Iraq: Provincial Elections Could Be Delayed

Let our journalists help you make sense of the noise: Subscribe to the Mother Jones Daily newsletter and get a recap of news that matters.


Iraq’s Electoral Commission sent a letter to the country’s parliament yesterday, warning that unless lawmakers move quickly and pass polling legislation, long-awaited provincial elections—supposed to occur before October 1—might not be held this year. The vote, if and when it happens, is an important linchpin in the American strategy to disperse political power from Baghdad to the local level, a move that would placate disgruntled Sunni groups that boycotted the 2005 election and, as a result, found themselves under the unwelcome jurisdiction of Shiite and Kurdish politicians—and their respective militias.

“We need at least three months after the law is passed to prepare so polling can be up to international standards,” Electoral Commission chairman Faraj al-Haidari said yesterday in an interview with Reuters. “Even if the law is passed in the coming days, we will only be able to vote at the end of the year. Any more delay, and we won’t be able to have elections this year.”

Breaking the impasse in parliament, however, will not be easy. Sectarian paranoia runs as deep there as it does on Iraqi streets, and the outcome of provincial elections could bring significant, and perhaps permanent, changes to the current power structure. For example, Kurdish politicians angrily walked out of parliament last week in response to a provision attached to the election legislation that would have provided for a “provincial council” in Kirkuk to include pre-determined numbers of Kurds, Sunnis, and Turkmen. Control of the city is a particularly sensitive subject for Kurds, who were driven out under Saddam Hussein’s “Arabization” program that sought to guarantee Sunni control over nearby oil fields. Kurds have flooded back into the city since the 2003 invasion, much to the displeasure of Sunni and Turkmen residents.

Other issues to be sorted out before elections can be held include: whether to pass a provision requiring that provincial councils be 25 percent female; whether religious imagery will be permitted on campaign materials; whether to allow voters to vote for individual candidates or only for political parties.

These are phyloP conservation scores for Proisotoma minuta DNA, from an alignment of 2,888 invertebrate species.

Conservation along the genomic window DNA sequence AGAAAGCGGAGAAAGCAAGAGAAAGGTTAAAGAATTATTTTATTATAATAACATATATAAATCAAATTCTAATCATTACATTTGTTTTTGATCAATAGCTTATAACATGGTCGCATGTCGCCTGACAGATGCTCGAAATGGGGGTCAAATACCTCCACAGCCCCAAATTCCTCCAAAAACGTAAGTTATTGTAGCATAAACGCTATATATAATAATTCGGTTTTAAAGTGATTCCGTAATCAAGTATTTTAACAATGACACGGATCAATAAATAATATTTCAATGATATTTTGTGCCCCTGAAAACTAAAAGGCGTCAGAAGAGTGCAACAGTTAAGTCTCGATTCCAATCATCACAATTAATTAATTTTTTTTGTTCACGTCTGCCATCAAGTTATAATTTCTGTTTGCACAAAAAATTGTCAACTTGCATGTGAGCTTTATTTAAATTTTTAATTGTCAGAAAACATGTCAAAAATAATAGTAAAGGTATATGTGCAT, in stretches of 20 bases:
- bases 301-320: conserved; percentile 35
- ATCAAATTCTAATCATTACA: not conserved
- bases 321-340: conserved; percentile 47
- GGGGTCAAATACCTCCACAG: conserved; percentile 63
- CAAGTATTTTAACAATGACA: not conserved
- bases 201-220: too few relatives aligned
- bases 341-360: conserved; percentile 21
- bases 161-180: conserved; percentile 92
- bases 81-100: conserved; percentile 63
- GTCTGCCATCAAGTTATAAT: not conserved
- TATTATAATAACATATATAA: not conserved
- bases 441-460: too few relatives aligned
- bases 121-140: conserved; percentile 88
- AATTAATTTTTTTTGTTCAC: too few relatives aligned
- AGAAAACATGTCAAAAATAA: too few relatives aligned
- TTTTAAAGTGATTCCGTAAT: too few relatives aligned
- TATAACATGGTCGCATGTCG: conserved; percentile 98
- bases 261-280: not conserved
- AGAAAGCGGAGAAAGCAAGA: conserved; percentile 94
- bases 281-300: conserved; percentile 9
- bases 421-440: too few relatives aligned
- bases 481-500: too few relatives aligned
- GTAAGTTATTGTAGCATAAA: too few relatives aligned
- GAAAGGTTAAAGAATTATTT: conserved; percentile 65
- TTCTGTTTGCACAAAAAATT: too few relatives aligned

Photo used under a Creative Commons license from James Gordon.


Headshot of Editor in Chief of Mother Jones, Clara Jeffery

It sure feels that way to me, and here at Mother Jones, we’ve been thinking a lot about what journalism needs to do differently, and how we can have the biggest impact.

We kept coming back to one word: corruption. Democracy and the rule of law being undermined by those with wealth and power for their own gain. So we're launching an ambitious Mother Jones Corruption Project to do deep, time-intensive reporting on systemic corruption, and asking the MoJo community to help crowdfund it.

We aim to hire, build a team, and give them the time and space needed to understand how we got here and how we might get out. We want to dig into the forces and decisions that have allowed massive conflicts of interest, influence peddling, and win-at-all-costs politics to flourish.

It's unlike anything we've done, and we have seed funding to get started, but we're looking to raise $500,000 from readers by July when we'll be making key budgeting decisions—and the more resources we have by then, the deeper we can dig. If our plan sounds good to you, please help kickstart it with a tax-deductible donation today.

Thanks for reading—whether or not you can pitch in today, or ever, I'm glad you're with us.

Signed by Clara Jeffery

Clara Jeffery, Editor-in-Chief

payment methods

We Recommend